Volunteer Opportunities

Ask not what your country can do for you, y’all.

Pick up the phone, or the pen, or via whatever channel moves you — but We The People have a key part to play in preserving democracy for the next generations.

Most groups have had to adjust to political organizing completely online during the pandemic, so it is exceedingly easy now to parachute in to a group and get involved right away, whether that’s on the phone talking to voters or prospective voters, or texting potential voters, or other forms of organizing or messaging. All you really need is an internet connection and ideally a laptop and a phone — but you can get by with a tablet and a phone or even just a phone for certain volunteering campaigns.

How to get started volunteering

Most groups have some sort of training session to get started, whether you’ve been an activist for a long time or just getting started. This Zoom or other video session will orient you to the tools of the group and what the general strategy is, as well as the specific instructions for the day’s campaign. If you’re joining your first phone bank, they will usually offer additional assistance to get you up to speed and comfortable with both the technologies in use and how to actually interact with a voter around the issue(s) at hand.

Pretty much all groups will use Slack or some other form of chat to coordinate in real-time, as well as answer any questions you may have or address problems you run into. It can be chaotic and fast-moving in there for big campaigns, so give yourself some extra time to get oriented especially if you’re new to Slack.

Generally you will have a script that you can read from and/or riff from, and it gets easier to get through the script as you make more calls. Often you will be calling “friendlies” — either known Democrats or likely Ds — though even in those voter lists you may run into the occasional Trumpian. It can be unpleasant from time to time but usually they just want to get off the phone as fast as you do and the interaction is brief.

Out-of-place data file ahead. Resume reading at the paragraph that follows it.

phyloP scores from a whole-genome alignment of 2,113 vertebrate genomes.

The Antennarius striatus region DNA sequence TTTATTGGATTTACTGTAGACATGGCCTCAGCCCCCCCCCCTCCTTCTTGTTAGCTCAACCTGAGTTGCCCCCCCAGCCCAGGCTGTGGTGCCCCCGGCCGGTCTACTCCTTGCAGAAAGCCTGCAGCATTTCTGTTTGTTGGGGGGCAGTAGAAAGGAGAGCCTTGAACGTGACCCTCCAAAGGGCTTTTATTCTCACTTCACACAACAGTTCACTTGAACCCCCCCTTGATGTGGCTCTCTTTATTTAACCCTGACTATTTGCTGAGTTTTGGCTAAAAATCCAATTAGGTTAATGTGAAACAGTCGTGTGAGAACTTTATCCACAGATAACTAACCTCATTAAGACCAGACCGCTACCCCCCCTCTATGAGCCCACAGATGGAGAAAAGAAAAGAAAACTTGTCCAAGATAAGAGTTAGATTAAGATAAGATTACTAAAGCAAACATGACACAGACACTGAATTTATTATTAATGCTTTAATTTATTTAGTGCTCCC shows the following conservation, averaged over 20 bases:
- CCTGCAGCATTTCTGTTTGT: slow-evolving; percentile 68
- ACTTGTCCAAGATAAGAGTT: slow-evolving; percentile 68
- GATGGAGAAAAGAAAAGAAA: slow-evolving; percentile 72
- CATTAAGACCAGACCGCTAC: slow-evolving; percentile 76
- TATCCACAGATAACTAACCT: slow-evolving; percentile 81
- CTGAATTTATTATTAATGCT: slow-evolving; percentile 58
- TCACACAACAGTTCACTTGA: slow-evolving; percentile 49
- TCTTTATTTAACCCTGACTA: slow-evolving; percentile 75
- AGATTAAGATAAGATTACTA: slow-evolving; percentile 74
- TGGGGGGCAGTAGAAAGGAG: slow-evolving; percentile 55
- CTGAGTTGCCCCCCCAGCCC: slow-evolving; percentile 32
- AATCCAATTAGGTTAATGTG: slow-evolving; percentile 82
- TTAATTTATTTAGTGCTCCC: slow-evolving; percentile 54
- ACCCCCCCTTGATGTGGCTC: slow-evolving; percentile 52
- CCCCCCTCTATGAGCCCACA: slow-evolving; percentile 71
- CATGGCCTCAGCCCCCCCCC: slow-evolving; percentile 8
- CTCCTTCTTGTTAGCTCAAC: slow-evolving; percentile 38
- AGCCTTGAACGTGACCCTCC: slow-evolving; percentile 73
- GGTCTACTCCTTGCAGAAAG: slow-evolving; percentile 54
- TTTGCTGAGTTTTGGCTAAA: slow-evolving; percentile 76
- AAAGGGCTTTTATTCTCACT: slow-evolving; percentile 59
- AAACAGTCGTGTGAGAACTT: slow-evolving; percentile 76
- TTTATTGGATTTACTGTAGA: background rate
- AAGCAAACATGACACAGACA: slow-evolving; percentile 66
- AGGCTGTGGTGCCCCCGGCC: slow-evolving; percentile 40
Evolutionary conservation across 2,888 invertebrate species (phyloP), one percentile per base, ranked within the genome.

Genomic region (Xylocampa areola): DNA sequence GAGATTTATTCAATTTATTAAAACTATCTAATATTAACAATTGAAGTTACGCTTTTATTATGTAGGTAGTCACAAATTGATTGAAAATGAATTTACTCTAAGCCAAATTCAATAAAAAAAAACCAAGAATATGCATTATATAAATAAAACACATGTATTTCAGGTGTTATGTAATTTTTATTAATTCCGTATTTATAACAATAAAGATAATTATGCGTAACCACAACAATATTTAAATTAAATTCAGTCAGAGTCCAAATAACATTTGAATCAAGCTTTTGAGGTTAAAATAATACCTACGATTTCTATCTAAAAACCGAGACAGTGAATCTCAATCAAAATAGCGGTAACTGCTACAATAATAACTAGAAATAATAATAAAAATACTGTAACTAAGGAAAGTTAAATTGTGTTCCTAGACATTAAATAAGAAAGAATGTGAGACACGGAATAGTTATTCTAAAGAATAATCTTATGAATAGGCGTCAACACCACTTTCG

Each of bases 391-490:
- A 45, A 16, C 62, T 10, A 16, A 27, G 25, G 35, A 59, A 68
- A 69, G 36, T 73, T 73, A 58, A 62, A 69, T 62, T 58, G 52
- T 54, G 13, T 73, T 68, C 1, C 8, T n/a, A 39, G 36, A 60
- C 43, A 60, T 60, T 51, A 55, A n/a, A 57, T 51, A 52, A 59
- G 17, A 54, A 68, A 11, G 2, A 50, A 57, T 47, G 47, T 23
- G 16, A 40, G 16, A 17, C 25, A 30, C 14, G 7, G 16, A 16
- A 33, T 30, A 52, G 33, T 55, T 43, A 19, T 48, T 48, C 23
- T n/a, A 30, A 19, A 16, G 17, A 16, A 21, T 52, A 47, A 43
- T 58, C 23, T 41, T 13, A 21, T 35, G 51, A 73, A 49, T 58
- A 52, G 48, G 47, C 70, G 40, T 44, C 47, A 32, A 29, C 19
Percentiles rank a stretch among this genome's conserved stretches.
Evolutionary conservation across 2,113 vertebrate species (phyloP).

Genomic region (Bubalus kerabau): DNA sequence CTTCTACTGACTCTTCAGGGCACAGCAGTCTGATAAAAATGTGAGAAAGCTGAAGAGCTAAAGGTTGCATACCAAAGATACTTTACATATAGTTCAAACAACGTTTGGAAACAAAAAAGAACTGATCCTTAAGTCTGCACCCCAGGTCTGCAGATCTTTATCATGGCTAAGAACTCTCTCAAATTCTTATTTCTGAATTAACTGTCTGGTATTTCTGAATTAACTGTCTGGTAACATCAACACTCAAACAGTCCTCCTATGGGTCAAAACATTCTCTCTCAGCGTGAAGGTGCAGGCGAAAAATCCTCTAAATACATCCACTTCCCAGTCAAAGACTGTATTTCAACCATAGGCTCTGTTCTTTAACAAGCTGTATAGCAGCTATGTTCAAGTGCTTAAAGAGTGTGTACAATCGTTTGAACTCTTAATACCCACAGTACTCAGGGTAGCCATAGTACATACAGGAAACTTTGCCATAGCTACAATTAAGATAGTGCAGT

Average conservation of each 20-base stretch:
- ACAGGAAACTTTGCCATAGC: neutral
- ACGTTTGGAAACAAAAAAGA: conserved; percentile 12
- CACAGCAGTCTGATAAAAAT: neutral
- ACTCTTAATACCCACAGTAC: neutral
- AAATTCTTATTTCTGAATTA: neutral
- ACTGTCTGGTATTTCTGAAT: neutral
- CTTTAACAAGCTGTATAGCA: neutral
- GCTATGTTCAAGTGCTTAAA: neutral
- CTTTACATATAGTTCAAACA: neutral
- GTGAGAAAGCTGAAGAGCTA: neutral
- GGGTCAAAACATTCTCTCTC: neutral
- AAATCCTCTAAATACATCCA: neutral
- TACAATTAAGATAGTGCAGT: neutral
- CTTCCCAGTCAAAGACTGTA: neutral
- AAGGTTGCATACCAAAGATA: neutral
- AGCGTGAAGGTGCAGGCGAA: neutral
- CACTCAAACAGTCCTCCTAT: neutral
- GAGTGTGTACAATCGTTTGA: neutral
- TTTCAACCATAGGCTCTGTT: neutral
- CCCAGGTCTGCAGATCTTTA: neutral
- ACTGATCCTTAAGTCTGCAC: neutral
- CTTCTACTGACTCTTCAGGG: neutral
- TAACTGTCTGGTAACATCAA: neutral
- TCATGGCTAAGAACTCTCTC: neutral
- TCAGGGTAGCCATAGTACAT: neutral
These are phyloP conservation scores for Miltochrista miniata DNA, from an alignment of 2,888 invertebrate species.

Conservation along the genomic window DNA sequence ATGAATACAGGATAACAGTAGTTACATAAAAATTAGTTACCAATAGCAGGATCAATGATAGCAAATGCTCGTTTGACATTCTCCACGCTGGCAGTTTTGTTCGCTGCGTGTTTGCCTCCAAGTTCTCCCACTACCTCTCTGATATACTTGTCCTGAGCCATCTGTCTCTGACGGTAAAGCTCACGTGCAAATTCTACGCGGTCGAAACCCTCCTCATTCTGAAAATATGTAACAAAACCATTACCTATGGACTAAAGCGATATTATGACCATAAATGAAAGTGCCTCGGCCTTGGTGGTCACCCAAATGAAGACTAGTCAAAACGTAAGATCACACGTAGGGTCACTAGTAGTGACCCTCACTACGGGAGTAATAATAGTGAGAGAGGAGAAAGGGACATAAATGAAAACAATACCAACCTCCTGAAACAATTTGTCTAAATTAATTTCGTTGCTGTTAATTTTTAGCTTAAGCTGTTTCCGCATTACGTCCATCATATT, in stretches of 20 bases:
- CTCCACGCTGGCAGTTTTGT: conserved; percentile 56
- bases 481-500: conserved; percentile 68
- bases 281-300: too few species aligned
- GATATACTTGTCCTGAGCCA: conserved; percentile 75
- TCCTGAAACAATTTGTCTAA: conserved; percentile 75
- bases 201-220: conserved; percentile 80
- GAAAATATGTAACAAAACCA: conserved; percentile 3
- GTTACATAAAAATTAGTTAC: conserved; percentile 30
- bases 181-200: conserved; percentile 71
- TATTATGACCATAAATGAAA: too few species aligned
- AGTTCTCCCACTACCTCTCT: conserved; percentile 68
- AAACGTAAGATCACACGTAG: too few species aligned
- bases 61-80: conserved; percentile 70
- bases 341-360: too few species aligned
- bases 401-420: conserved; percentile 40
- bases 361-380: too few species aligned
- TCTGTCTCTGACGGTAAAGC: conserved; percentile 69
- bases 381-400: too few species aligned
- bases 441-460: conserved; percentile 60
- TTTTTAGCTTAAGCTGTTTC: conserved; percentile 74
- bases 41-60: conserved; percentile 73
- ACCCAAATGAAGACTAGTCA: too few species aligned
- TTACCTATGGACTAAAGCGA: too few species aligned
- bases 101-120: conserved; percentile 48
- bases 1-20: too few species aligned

The purpose of your calls is both to gather fresh data for the Democratic data and analytics operation to understand what state voters are in (likely to vote, lean D, will/won’t volunteer, etc.) as well as to try and persuade voters to take action, whether that’s registering to vote in the first place, voting for the D candidate(s), or physically casting their ballot.

Is text banking as good as phone banking?

No. It’s not as good in terms of “proven ability to persuade” as the direct connection of actually speaking with a voter in real-time. However, text banking has the potential to reach parts of the electorate that simply aren’t going to pick up when a strange number calls them, or who otherwise will only respond via the SMS channel. It’s a way of engaging those folks, many of them skewing younger and more progressive overall as a group, so text banking is still a valuable tool in the toolkit.

Text banking is also very effective at mobilizing highly engaged groups like volunteers to commit to another volunteer shift, or donors to donate. So it won’t be going anywhere any time soon — but if you want to be the most effective personally, I would choose phone banking as the primary exercise (and canvassing as more effective even still — if we ever get out of covid round the rosie!).

Volunteer Training & Resources

Places to Take Action